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High Plains Tango: A Novel

by Robert James Waller

ISBN 0307209946 / 9780307209948 / 0-307-20994-6
Publisher Shaye Areheart Books
Language English
Edition Hardcover
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Book summary

In an Author's Note at the end of High Plains Tango, Robert Jaems Waller says: "Though this book stands by itself, it is a continuation of two of my other books: The Bridges of Madison County and, especially, A Thousand Country Roads ... A Thousand Country Roads details Carlisle McMillan's search for his father, Robert Kincaid, who played a central role in The Bridges of Madison County."

Waller just can't, try as he might, get back to Madison County. Even though there are those who love to trash Bridges as sentimental twaddle, there are legions more who celebrate it as a romantic tour de force. Whichever side you favor, let it be said that the book delivers exactly what it promises. Not quite true of this book. What promises to be a romance of Waller-like proportions turns into an environmental crusade which turns down the heat, and then switches back to romance and do-goodery.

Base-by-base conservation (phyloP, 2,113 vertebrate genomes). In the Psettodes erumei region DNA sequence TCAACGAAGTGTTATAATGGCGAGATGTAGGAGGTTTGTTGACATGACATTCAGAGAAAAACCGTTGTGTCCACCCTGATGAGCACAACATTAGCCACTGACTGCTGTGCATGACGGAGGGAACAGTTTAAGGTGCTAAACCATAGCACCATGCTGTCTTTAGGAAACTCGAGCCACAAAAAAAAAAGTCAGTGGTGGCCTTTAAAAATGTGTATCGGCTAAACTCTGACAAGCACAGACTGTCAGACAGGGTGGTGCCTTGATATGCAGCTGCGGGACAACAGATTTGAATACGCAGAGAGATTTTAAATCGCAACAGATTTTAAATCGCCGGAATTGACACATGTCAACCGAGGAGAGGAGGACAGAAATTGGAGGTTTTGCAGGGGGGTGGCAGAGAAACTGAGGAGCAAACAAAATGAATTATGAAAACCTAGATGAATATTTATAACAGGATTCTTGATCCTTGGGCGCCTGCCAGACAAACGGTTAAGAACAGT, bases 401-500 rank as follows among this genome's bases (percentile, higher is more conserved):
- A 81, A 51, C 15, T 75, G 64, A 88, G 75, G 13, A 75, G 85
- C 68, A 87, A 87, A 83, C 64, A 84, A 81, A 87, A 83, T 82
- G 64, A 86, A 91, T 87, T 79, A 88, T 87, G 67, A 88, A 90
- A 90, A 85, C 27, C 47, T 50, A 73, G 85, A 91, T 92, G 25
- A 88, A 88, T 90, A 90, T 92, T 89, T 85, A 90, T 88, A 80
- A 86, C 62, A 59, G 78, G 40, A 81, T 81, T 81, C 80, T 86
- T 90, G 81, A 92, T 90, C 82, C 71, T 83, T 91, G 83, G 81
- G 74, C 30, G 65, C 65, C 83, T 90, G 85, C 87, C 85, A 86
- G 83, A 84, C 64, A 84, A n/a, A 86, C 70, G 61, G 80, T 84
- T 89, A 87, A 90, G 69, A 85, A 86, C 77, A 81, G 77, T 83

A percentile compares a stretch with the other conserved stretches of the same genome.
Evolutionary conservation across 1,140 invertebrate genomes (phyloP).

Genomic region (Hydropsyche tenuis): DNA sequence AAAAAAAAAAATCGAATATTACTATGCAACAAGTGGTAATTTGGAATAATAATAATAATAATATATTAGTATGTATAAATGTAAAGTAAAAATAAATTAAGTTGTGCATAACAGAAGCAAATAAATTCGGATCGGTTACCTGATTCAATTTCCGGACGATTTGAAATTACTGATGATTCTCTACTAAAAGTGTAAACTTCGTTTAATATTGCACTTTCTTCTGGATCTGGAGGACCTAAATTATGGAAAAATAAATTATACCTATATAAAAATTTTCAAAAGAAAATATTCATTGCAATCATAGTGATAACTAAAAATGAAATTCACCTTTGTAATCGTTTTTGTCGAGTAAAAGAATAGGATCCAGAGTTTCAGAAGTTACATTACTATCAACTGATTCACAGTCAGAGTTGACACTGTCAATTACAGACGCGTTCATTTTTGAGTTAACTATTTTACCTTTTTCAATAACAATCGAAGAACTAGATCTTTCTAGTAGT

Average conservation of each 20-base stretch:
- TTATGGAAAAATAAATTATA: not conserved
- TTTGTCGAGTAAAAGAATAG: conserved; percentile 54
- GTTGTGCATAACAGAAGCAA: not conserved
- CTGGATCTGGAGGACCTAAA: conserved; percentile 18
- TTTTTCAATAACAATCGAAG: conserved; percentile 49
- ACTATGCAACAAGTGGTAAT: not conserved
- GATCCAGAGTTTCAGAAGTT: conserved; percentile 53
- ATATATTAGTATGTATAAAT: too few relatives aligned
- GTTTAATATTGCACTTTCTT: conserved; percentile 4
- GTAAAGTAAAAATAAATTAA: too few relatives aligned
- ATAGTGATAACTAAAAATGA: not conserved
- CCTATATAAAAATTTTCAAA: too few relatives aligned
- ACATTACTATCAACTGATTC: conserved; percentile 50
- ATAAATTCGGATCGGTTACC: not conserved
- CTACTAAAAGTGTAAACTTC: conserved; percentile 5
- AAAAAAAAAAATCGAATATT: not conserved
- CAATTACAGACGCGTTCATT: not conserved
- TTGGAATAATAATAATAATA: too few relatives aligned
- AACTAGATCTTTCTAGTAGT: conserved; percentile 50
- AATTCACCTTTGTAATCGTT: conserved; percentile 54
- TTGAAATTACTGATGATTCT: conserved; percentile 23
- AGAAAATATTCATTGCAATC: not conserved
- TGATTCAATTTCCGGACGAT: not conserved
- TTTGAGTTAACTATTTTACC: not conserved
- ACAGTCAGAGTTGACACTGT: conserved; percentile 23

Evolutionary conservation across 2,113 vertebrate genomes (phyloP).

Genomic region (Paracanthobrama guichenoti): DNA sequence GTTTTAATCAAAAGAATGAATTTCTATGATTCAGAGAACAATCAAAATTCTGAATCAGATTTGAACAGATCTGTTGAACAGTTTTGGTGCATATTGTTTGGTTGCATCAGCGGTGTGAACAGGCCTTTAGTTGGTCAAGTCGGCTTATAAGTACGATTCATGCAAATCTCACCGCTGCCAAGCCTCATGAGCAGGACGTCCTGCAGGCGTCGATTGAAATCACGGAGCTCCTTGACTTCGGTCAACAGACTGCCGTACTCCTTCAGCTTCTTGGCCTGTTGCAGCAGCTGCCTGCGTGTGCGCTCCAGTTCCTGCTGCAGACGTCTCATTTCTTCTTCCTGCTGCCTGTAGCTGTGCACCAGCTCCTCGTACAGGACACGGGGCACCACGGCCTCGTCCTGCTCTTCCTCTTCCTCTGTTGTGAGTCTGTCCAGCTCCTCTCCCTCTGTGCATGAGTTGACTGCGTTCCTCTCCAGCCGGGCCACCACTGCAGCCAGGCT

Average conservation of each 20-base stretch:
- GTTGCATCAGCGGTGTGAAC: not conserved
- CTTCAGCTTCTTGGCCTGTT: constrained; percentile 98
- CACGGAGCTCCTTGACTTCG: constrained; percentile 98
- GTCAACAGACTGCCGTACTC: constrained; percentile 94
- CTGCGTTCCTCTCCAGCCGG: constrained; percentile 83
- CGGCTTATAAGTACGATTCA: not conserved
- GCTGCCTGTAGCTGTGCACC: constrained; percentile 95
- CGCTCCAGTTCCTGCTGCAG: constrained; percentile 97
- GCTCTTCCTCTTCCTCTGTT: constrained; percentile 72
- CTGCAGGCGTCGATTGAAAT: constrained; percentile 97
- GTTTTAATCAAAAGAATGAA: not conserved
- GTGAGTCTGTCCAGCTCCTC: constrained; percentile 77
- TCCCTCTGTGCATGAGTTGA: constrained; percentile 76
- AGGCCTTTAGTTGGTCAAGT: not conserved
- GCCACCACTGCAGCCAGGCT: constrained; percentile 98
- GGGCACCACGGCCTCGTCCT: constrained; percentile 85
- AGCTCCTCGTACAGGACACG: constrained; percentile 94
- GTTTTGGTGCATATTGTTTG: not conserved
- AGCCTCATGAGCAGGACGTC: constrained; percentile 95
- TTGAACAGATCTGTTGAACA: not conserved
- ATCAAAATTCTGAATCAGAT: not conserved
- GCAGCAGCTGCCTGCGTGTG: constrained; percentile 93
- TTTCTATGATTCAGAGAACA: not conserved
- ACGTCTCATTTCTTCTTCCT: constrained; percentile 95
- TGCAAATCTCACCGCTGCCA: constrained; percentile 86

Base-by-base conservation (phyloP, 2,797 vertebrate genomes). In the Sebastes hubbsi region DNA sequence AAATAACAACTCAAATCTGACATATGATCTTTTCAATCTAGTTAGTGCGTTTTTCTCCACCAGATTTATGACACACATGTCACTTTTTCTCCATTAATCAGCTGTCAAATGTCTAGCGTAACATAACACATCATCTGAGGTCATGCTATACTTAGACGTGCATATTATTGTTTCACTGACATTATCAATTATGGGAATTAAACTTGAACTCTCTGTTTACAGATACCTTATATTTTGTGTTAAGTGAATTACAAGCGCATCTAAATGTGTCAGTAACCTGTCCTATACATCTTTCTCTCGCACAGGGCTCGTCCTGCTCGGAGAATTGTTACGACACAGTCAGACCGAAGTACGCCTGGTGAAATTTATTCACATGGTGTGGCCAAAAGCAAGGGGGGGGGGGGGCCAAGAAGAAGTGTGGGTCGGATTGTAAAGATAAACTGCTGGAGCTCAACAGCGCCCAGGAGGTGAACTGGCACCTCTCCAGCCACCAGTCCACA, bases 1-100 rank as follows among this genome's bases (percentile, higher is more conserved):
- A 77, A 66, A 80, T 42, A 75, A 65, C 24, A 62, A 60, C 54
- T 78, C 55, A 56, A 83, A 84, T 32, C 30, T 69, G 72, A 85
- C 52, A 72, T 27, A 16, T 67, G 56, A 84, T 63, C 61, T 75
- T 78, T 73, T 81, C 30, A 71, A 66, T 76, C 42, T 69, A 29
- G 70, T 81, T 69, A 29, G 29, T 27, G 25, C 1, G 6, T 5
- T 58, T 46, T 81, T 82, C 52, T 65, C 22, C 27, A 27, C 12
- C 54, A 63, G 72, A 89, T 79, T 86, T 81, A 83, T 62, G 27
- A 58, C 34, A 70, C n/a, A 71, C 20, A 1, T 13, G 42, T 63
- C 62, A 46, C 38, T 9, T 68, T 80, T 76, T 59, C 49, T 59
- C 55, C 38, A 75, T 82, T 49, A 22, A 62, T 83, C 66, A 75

Carlisle McMillan, Stanford graduate (which comes in handy later on) and wanderer, floats into the town of Salamander, South Dakota, one afternoon and decides to stay. It is far enough away from anything that smacks of "city" to be appealing. He buys property with a derelict house on it and rebuilds it in honor of his mentor, Cody Marx. Cody taught him everything he knows about fine carpentry, and about doing it right, even when it doesn't show. Cody's Way is a metaphor for house building and character building, and Carlisle has learned his lessons well.

There are two women in this tale: Gally Devereaux, married to a big jerk who has the good grace to die, and Susanna Benteen, the auburn-haired beauty who dances naked in the firelight. Does anybody but Waller know women like this? Things are perking along just fine until the long arm of Progress reaches all the way to Salamander, deciding to build a highway, and spoils everything.

There is a lyrical last chapter reminiscent of some of the best-remembered of Waller's prose, and a toast offered by Carlisle's mother, Wynn: "To ancient evenings and distant music." Sound familiar? --Valerie Ryan [via]